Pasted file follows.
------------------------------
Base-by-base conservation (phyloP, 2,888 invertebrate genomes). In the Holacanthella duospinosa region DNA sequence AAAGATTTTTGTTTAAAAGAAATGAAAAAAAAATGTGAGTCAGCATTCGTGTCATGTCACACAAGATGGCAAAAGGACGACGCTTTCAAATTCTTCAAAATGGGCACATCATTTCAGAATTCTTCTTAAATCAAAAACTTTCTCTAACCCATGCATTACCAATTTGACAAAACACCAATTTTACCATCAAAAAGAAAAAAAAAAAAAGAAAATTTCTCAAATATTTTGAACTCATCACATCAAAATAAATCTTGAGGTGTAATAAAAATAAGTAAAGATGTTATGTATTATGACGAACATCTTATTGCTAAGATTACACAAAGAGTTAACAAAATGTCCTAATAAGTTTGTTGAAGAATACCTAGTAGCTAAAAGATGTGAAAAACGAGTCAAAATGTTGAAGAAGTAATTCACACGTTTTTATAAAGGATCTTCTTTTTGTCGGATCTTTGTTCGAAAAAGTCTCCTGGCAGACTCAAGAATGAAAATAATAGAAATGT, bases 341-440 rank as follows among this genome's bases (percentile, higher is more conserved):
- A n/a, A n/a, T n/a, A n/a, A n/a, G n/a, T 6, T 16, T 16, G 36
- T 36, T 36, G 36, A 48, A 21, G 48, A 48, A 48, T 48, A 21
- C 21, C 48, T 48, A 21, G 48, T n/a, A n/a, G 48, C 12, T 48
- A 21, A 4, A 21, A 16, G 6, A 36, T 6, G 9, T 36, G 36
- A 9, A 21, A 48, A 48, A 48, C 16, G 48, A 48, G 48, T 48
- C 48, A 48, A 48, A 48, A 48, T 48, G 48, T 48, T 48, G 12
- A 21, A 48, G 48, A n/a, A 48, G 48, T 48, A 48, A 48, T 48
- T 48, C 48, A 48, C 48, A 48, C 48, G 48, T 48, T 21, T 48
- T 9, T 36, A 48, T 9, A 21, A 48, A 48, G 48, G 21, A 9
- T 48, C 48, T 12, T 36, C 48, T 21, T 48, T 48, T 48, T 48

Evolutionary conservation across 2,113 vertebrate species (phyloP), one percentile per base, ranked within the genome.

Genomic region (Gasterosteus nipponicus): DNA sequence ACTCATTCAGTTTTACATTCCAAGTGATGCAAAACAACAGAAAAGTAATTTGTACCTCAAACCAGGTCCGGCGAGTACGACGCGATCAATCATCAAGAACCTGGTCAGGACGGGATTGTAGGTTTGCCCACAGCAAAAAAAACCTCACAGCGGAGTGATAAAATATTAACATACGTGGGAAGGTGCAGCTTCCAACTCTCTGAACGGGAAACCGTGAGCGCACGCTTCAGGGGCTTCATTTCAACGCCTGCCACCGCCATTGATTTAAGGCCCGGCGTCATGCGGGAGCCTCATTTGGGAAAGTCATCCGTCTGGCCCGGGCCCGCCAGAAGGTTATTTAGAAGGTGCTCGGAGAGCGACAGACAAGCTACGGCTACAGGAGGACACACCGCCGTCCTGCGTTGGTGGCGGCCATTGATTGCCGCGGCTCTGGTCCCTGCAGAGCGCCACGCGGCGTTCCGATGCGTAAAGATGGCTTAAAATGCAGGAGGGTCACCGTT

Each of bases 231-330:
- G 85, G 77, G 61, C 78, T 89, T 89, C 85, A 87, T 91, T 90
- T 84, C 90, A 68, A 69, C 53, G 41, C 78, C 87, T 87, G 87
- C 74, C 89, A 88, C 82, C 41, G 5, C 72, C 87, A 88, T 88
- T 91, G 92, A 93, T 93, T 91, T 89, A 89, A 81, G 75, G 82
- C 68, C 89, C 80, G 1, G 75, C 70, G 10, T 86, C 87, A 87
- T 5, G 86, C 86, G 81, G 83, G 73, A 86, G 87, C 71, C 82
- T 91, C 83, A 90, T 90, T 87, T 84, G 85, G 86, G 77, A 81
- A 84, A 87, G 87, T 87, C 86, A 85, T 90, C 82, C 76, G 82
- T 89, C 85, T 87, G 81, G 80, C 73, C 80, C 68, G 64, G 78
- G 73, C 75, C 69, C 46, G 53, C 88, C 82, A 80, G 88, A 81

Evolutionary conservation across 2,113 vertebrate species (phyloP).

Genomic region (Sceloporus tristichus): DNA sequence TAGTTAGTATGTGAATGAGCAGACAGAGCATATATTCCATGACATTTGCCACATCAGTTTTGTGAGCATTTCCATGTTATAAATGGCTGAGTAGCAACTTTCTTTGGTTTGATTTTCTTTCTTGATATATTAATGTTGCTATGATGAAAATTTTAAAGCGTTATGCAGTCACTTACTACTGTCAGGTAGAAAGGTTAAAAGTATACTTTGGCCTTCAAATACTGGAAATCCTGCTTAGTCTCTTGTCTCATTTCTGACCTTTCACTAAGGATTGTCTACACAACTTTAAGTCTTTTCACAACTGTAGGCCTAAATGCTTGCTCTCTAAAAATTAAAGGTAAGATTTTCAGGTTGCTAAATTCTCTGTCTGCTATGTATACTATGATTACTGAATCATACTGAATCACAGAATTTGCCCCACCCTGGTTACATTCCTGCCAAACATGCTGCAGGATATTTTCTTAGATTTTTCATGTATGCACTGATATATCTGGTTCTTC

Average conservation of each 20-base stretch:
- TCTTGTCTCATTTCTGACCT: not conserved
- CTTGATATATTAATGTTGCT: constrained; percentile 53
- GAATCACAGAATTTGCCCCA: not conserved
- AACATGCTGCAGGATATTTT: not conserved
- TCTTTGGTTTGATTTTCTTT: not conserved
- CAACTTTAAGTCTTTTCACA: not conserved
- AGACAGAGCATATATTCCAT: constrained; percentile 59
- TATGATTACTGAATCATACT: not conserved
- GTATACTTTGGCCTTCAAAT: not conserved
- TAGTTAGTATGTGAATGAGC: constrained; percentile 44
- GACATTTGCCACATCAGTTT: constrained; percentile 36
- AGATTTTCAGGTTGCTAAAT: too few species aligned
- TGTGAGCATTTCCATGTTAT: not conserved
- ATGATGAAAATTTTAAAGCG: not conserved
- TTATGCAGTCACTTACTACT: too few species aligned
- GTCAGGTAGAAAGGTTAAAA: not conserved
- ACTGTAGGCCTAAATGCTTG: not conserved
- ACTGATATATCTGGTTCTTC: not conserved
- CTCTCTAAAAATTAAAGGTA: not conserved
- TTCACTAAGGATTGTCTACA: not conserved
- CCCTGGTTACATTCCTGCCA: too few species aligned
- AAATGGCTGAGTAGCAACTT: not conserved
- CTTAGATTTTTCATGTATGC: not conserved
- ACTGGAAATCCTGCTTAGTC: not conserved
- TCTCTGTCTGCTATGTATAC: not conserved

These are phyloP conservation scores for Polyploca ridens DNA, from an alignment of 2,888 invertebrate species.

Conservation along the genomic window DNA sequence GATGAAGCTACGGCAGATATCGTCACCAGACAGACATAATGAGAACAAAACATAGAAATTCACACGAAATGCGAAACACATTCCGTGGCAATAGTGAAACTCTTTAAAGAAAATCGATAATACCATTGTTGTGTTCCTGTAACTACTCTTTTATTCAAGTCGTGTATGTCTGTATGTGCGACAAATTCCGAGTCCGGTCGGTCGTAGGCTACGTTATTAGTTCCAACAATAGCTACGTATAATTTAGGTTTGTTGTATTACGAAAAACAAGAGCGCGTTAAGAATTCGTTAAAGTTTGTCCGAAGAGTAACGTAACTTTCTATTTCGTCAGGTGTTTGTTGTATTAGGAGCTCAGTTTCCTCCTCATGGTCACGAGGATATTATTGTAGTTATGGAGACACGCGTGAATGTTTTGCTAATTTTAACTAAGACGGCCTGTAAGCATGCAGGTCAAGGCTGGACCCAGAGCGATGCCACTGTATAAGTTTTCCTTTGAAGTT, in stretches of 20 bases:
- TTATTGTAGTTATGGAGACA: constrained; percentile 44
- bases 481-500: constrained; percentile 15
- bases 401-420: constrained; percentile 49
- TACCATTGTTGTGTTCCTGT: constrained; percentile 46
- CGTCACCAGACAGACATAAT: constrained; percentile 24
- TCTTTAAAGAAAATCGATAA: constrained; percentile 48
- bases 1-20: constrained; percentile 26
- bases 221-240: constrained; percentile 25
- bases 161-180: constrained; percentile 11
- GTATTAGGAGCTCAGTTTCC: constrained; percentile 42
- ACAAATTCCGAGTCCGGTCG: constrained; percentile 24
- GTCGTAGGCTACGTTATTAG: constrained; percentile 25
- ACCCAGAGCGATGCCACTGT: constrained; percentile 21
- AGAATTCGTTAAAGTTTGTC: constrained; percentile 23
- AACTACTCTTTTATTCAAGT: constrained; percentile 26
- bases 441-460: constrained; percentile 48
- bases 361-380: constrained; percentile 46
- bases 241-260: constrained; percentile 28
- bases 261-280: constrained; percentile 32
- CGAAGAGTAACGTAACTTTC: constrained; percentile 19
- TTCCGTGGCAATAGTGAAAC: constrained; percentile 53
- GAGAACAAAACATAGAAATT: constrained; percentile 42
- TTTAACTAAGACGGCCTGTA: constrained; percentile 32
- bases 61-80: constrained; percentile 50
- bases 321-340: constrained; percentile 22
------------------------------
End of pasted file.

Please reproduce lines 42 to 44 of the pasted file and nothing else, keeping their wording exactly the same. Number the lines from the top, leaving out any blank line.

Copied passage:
- TTATGCAGTCACTTACTACT: too few species aligned
- GTCAGGTAGAAAGGTTAAAA: not conserved
- ACTGTAGGCCTAAATGCTTG: not conserved